My hands supported one of the seams that stitched together two pages of the parchment. I could feel the ridge and the twine or sinew that held them together. As she told the story of the scroll, I tried to imagine the mystic scribe who so copiously copied the text, knowing the flow of faith and tradition was moving through him. I tried to imagine the Czech congregation that once touched the scroll as we were doing, who carried their faith with them to concentration camps and gas chambers, even after they were separated from their precious Torah. I thought about the photo exhibit I saw in the Holocaust Museum in Washington D.C. years ago of a Jewish town in Macedonia that was completely exterminated by Hitler, leaving only black and white pictures to chronicle their existence. They lined all four twenty-foot walls of the exhibit, hundreds of eyes looking back at me, unable to tell their stories.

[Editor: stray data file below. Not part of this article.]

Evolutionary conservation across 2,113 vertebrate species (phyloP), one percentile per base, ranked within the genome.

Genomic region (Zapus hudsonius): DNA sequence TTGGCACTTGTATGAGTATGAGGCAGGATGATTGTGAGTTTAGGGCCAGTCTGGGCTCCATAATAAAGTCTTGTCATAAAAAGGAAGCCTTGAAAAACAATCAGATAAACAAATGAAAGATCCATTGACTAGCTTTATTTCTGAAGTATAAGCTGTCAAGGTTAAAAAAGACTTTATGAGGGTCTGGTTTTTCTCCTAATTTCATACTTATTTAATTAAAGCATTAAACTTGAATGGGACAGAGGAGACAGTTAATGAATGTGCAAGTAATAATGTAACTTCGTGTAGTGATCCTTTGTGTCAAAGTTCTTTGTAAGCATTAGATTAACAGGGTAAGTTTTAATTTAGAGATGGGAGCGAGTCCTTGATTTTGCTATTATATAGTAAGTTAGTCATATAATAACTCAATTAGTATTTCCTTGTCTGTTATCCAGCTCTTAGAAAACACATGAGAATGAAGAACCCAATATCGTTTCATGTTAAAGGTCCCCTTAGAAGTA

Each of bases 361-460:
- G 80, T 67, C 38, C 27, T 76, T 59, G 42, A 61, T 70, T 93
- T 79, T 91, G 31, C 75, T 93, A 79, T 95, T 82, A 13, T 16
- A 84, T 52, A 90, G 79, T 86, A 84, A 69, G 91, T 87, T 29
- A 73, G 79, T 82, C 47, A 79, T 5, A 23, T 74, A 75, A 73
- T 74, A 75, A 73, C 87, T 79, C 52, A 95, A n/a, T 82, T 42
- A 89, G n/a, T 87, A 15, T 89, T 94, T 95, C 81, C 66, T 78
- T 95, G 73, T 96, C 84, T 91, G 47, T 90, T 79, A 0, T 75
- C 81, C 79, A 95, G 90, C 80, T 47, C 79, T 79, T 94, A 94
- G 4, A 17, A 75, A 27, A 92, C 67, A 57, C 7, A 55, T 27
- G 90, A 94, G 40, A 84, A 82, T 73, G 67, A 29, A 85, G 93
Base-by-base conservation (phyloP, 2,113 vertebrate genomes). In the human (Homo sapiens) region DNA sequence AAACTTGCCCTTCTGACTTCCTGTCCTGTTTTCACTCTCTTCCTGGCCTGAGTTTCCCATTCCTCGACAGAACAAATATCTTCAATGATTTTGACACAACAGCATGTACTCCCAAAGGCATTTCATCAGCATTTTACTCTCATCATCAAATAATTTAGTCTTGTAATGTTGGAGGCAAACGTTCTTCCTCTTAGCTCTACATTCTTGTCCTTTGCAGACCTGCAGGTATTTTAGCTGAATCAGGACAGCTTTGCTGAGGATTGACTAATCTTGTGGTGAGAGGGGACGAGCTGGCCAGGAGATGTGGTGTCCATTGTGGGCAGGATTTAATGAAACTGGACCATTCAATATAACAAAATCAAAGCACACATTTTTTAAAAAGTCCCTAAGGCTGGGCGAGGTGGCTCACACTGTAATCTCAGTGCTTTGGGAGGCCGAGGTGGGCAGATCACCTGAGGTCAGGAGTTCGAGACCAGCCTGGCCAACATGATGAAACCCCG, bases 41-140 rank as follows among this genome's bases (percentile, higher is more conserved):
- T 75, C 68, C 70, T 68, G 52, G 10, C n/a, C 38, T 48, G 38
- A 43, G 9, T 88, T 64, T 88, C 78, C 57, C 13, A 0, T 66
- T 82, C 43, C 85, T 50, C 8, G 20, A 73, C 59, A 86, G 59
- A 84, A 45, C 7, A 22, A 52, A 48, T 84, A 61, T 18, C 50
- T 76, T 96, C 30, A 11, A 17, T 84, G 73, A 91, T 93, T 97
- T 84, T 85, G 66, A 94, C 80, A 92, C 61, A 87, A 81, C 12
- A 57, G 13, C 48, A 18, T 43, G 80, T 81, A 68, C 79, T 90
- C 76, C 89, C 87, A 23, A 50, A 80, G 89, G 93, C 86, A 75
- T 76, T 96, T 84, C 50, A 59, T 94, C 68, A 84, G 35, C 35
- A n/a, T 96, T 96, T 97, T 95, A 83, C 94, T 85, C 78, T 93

I was standing between one of my junior high kids and the bus driver who brought the group over from Hanover; across from me was a woman from Baltimore who took her hands off of her walker to hold the scroll that held Moses’ articulation of the Law designed to keep both the Jewish faith and community alive for centuries to come.
And we were holding it between us.
My early Baptist roots tell me, when they opened the door and we sang for Elijah to come, I should have found a way to tell them they were waiting on the wrong guy. Jesus had already come. As the cantor sang in Hebrew and we tried to follow along, that was not what I wanted to say at all. With the scroll stretched out across my palms, I did not feel like a stranger or an evangelist; I felt like a fellow traveler. God was in the shared unrolling of that parchment just as God is in the shared meal we will serve next Sunday in our church. The love of God is wider than the measure of our minds.
One of the words I learned to day was “daiyeinu” – “it would have been enough to be grateful to God.” Each step of our story of faith is not enough to finish the story, but it is enough to respond gratefully, which is what we are called to do.